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Is it goodbye to the tax return?

Posted 24/04/2015 by Will Farnell

Well, it’s over a month since the chancellor delivered his budget. As we draw near to an election, and possible change of government, the debate on the likely demise of the tax return rumbles on.

At Farnell Clarke, we’ve been banging on about the fact that compliance is dead for several years. That’s because the fantastic software that’s now available allows more and more people do their own accounts and have way more control over their financial management.

Some traditional accountancy firms may consider this a threat but we’re not worried. That’s because, in our view, the key for accountants and advisors is to adapt their offering to ensure they’re offering value where clients really need it.

From day one, we’ve used technology to drive down compliance costs. And since adopting cloud accounting we’ve seen just what a massive difference a smart approach to necessary accountancy tasks can make to businesses of all sizes. Reducing the time, and money, we spend on routine tasks allows us to focus on higher value work. This move to dispose of the annual tax return by HMRC has the potential to be the death of the traditional annual accounting model which so many firms have relied on for hundreds of years. But clients certainly don’t care about the minutiae of annual compliance obligations so why do so many accountants focus on it?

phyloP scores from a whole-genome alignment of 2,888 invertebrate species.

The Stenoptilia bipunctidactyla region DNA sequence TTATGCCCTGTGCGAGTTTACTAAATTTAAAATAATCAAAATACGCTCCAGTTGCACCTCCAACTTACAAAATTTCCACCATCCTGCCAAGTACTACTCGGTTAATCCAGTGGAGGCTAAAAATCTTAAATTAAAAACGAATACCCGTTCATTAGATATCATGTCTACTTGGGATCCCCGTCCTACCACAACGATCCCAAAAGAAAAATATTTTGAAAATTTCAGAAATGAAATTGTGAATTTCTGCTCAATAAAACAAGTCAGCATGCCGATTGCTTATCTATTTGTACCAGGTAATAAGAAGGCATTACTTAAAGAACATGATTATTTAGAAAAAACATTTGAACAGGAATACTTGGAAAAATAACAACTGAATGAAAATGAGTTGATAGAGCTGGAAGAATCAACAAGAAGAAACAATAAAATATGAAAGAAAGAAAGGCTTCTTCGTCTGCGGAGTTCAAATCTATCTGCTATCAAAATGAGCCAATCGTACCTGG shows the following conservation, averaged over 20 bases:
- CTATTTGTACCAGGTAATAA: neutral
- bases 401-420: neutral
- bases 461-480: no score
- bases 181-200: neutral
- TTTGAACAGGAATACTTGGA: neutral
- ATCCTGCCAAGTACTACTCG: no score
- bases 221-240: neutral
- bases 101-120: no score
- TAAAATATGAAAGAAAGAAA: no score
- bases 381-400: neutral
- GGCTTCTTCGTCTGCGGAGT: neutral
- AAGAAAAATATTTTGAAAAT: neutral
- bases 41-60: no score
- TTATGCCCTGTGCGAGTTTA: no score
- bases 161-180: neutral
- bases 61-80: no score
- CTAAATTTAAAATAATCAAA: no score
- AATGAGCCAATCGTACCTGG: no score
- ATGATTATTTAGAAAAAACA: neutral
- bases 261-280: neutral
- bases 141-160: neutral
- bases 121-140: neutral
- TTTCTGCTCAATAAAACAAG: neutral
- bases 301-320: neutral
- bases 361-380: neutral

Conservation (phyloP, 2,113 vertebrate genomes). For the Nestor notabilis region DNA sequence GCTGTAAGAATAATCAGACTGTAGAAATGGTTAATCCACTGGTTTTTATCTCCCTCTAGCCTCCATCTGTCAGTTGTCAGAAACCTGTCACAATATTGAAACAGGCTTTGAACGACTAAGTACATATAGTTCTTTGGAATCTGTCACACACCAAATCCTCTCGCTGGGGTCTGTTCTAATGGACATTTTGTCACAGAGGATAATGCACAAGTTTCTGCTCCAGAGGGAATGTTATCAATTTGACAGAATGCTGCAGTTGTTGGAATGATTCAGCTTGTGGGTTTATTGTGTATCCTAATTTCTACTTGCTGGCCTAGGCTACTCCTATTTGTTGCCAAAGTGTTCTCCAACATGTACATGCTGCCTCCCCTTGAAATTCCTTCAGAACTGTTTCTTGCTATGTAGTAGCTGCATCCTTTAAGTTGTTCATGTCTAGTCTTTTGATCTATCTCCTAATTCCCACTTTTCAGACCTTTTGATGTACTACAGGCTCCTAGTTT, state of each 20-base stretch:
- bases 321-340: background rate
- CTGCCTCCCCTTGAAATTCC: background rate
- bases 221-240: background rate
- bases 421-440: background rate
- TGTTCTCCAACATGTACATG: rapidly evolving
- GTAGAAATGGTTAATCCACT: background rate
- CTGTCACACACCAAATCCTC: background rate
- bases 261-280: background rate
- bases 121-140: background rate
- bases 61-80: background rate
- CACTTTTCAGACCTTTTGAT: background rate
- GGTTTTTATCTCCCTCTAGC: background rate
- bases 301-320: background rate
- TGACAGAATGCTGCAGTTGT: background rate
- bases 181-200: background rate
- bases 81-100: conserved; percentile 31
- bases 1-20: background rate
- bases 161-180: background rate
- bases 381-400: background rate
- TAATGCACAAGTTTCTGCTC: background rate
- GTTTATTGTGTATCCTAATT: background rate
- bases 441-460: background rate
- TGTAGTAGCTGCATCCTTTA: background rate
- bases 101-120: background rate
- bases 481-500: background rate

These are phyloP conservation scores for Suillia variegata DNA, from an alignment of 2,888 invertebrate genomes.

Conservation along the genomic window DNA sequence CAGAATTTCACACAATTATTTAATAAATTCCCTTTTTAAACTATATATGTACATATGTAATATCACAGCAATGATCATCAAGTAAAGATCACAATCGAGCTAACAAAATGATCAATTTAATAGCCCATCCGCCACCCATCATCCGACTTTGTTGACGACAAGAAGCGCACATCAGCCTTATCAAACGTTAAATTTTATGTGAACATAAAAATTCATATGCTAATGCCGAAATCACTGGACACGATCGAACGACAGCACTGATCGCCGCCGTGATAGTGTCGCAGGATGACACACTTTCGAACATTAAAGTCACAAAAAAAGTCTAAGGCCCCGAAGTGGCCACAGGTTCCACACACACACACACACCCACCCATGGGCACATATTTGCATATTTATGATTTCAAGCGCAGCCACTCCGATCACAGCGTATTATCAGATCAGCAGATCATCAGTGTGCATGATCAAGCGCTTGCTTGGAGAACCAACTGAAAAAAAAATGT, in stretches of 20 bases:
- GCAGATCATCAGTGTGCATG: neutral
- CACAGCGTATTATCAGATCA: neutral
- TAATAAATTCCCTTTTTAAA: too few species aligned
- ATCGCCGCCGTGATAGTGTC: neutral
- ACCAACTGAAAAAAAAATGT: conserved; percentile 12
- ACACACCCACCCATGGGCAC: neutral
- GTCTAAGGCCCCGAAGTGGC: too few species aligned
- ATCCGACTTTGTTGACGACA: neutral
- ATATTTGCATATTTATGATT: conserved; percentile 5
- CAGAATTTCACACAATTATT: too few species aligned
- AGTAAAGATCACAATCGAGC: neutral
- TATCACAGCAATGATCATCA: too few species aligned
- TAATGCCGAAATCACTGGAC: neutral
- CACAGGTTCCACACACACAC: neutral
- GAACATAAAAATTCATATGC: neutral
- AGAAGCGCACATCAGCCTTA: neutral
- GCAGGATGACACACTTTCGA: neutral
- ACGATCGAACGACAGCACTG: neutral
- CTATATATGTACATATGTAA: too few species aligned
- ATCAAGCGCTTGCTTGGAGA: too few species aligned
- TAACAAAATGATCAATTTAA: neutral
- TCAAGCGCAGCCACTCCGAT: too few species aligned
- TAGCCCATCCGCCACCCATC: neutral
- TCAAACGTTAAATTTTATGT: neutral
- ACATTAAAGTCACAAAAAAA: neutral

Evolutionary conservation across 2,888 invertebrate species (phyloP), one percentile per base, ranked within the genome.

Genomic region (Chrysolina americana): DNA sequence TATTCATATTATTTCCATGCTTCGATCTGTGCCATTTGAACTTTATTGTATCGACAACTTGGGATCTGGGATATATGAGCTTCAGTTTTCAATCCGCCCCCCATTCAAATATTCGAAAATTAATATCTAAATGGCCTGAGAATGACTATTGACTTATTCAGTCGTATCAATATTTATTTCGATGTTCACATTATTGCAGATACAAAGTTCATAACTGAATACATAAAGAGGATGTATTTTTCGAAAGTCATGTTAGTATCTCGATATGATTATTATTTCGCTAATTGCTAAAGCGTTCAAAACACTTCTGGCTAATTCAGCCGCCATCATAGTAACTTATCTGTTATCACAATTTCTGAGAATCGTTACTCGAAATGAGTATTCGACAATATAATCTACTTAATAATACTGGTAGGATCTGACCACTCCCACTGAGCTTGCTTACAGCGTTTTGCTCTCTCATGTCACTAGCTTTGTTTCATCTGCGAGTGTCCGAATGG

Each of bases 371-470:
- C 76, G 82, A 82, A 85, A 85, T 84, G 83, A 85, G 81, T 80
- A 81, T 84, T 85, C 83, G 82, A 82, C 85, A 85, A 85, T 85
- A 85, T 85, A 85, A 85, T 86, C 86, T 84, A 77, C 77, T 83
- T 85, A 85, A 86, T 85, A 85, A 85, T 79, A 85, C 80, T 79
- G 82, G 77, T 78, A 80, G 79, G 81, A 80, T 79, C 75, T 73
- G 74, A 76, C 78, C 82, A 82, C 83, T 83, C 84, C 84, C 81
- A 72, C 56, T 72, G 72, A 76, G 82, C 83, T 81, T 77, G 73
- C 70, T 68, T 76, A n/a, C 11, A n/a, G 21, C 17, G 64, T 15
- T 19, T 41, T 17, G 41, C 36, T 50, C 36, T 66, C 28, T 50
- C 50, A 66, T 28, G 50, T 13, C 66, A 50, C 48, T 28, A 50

A new approach to tax is likely to mean that clients will need to keep their records updated throughout the year to ensure they pay the right amount of tax. As a result, firms will need to adapt their systems to make it easy for clients to manage their tax obligations. If we want to continue to be of value to the people who currently rely on us to complete their tax return then we have to adapt and offer something new.

I hate to say “I told you so”, but in a presentation at last year’s Iris World I predicted that our market would be unrecognisable in five years’ time. Mr Osborne seems to agree with me and I wonder if the next chancellor will too.

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